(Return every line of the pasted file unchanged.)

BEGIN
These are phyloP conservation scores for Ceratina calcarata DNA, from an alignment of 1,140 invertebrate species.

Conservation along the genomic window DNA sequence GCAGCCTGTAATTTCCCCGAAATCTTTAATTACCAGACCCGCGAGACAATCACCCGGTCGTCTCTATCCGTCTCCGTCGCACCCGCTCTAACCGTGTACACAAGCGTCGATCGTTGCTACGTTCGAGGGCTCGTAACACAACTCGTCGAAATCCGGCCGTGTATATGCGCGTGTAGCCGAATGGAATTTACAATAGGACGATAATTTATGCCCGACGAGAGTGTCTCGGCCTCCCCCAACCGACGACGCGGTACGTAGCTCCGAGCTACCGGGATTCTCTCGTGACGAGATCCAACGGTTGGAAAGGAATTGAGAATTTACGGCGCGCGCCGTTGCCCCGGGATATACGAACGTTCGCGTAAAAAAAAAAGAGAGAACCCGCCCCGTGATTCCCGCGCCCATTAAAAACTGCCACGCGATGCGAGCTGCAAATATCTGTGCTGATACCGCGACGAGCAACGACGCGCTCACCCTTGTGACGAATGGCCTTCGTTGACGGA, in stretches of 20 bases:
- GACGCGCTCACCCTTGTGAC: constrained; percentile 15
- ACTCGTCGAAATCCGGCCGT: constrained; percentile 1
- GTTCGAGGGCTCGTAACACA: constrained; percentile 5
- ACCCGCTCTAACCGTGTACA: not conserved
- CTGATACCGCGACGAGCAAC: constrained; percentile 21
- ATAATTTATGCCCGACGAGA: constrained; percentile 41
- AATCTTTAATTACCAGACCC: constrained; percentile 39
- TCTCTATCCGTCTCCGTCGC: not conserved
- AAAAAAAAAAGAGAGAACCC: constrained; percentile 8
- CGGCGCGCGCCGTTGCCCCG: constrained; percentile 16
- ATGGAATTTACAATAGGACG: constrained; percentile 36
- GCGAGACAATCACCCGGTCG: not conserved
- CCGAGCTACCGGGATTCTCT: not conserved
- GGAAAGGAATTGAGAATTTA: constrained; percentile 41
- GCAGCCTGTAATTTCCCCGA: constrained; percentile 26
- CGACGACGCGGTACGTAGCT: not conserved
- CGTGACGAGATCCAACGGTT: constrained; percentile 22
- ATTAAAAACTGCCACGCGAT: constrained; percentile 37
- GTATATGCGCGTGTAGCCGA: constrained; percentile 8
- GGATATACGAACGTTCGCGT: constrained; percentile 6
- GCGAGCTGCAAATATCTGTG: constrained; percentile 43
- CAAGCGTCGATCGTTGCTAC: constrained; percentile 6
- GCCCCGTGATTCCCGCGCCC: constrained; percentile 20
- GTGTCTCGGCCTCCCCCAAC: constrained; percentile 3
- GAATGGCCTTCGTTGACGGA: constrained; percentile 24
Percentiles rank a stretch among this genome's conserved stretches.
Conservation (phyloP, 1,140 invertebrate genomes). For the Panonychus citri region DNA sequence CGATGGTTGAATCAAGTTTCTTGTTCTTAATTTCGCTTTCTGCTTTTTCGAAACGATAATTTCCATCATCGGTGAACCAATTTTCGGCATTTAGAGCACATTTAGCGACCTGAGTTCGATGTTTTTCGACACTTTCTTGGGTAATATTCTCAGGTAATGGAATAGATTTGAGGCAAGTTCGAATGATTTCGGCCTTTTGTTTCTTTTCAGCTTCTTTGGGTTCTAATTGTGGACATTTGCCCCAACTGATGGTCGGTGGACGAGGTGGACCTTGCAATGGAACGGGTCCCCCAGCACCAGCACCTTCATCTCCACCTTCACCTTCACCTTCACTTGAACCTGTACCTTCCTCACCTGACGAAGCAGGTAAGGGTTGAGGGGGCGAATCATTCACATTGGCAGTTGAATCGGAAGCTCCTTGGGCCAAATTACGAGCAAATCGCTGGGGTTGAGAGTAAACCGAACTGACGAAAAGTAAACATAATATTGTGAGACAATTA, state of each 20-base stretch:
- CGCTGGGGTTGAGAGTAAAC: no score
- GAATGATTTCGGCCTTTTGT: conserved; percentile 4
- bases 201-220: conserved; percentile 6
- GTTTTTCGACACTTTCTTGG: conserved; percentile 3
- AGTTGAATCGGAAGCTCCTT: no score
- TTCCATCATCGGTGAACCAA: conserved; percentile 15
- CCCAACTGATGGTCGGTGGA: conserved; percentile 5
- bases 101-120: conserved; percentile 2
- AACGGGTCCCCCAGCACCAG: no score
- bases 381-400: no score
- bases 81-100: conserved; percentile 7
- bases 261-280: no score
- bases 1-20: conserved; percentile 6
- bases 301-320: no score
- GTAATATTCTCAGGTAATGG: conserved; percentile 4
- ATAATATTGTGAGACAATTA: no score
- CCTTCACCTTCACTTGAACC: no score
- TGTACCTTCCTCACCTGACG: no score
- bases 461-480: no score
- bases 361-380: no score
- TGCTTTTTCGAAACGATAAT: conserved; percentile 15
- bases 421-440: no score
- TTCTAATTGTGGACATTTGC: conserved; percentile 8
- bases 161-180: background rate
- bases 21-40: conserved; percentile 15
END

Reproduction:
These are phyloP conservation scores for Ceratina calcarata DNA, from an alignment of 1,140 invertebrate species.

Conservation along the genomic window DNA sequence GCAGCCTGTAATTTCCCCGAAATCTTTAATTACCAGACCCGCGAGACAATCACCCGGTCGTCTCTATCCGTCTCCGTCGCACCCGCTCTAACCGTGTACACAAGCGTCGATCGTTGCTACGTTCGAGGGCTCGTAACACAACTCGTCGAAATCCGGCCGTGTATATGCGCGTGTAGCCGAATGGAATTTACAATAGGACGATAATTTATGCCCGACGAGAGTGTCTCGGCCTCCCCCAACCGACGACGCGGTACGTAGCTCCGAGCTACCGGGATTCTCTCGTGACGAGATCCAACGGTTGGAAAGGAATTGAGAATTTACGGCGCGCGCCGTTGCCCCGGGATATACGAACGTTCGCGTAAAAAAAAAAGAGAGAACCCGCCCCGTGATTCCCGCGCCCATTAAAAACTGCCACGCGATGCGAGCTGCAAATATCTGTGCTGATACCGCGACGAGCAACGACGCGCTCACCCTTGTGACGAATGGCCTTCGTTGACGGA, in stretches of 20 bases:
- GACGCGCTCACCCTTGTGAC: constrained; percentile 15
- ACTCGTCGAAATCCGGCCGT: constrained; percentile 1
- GTTCGAGGGCTCGTAACACA: constrained; percentile 5
- ACCCGCTCTAACCGTGTACA: not conserved
- CTGATACCGCGACGAGCAAC: constrained; percentile 21
- ATAATTTATGCCCGACGAGA: constrained; percentile 41
- AATCTTTAATTACCAGACCC: constrained; percentile 39
- TCTCTATCCGTCTCCGTCGC: not conserved
- AAAAAAAAAAGAGAGAACCC: constrained; percentile 8
- CGGCGCGCGCCGTTGCCCCG: constrained; percentile 16
- ATGGAATTTACAATAGGACG: constrained; percentile 36
- GCGAGACAATCACCCGGTCG: not conserved
- CCGAGCTACCGGGATTCTCT: not conserved
- GGAAAGGAATTGAGAATTTA: constrained; percentile 41
- GCAGCCTGTAATTTCCCCGA: constrained; percentile 26
- CGACGACGCGGTACGTAGCT: not conserved
- CGTGACGAGATCCAACGGTT: constrained; percentile 22
- ATTAAAAACTGCCACGCGAT: constrained; percentile 37
- GTATATGCGCGTGTAGCCGA: constrained; percentile 8
- GGATATACGAACGTTCGCGT: constrained; percentile 6
- GCGAGCTGCAAATATCTGTG: constrained; percentile 43
- CAAGCGTCGATCGTTGCTAC: constrained; percentile 6
- GCCCCGTGATTCCCGCGCCC: constrained; percentile 20
- GTGTCTCGGCCTCCCCCAAC: constrained; percentile 3
- GAATGGCCTTCGTTGACGGA: constrained; percentile 24
Percentiles rank a stretch among this genome's conserved stretches.
Conservation (phyloP, 1,140 invertebrate genomes). For the Panonychus citri region DNA sequence CGATGGTTGAATCAAGTTTCTTGTTCTTAATTTCGCTTTCTGCTTTTTCGAAACGATAATTTCCATCATCGGTGAACCAATTTTCGGCATTTAGAGCACATTTAGCGACCTGAGTTCGATGTTTTTCGACACTTTCTTGGGTAATATTCTCAGGTAATGGAATAGATTTGAGGCAAGTTCGAATGATTTCGGCCTTTTGTTTCTTTTCAGCTTCTTTGGGTTCTAATTGTGGACATTTGCCCCAACTGATGGTCGGTGGACGAGGTGGACCTTGCAATGGAACGGGTCCCCCAGCACCAGCACCTTCATCTCCACCTTCACCTTCACCTTCACTTGAACCTGTACCTTCCTCACCTGACGAAGCAGGTAAGGGTTGAGGGGGCGAATCATTCACATTGGCAGTTGAATCGGAAGCTCCTTGGGCCAAATTACGAGCAAATCGCTGGGGTTGAGAGTAAACCGAACTGACGAAAAGTAAACATAATATTGTGAGACAATTA, state of each 20-base stretch:
- CGCTGGGGTTGAGAGTAAAC: no score
- GAATGATTTCGGCCTTTTGT: conserved; percentile 4
- bases 201-220: conserved; percentile 6
- GTTTTTCGACACTTTCTTGG: conserved; percentile 3
- AGTTGAATCGGAAGCTCCTT: no score
- TTCCATCATCGGTGAACCAA: conserved; percentile 15
- CCCAACTGATGGTCGGTGGA: conserved; percentile 5
- bases 101-120: conserved; percentile 2
- AACGGGTCCCCCAGCACCAG: no score
- bases 381-400: no score
- bases 81-100: conserved; percentile 7
- bases 261-280: no score
- bases 1-20: conserved; percentile 6
- bases 301-320: no score
- GTAATATTCTCAGGTAATGG: conserved; percentile 4
- ATAATATTGTGAGACAATTA: no score
- CCTTCACCTTCACTTGAACC: no score
- TGTACCTTCCTCACCTGACG: no score
- bases 461-480: no score
- bases 361-380: no score
- TGCTTTTTCGAAACGATAAT: conserved; percentile 15
- bases 421-440: no score
- TTCTAATTGTGGACATTTGC: conserved; percentile 8
- bases 161-180: background rate
- bases 21-40: conserved; percentile 15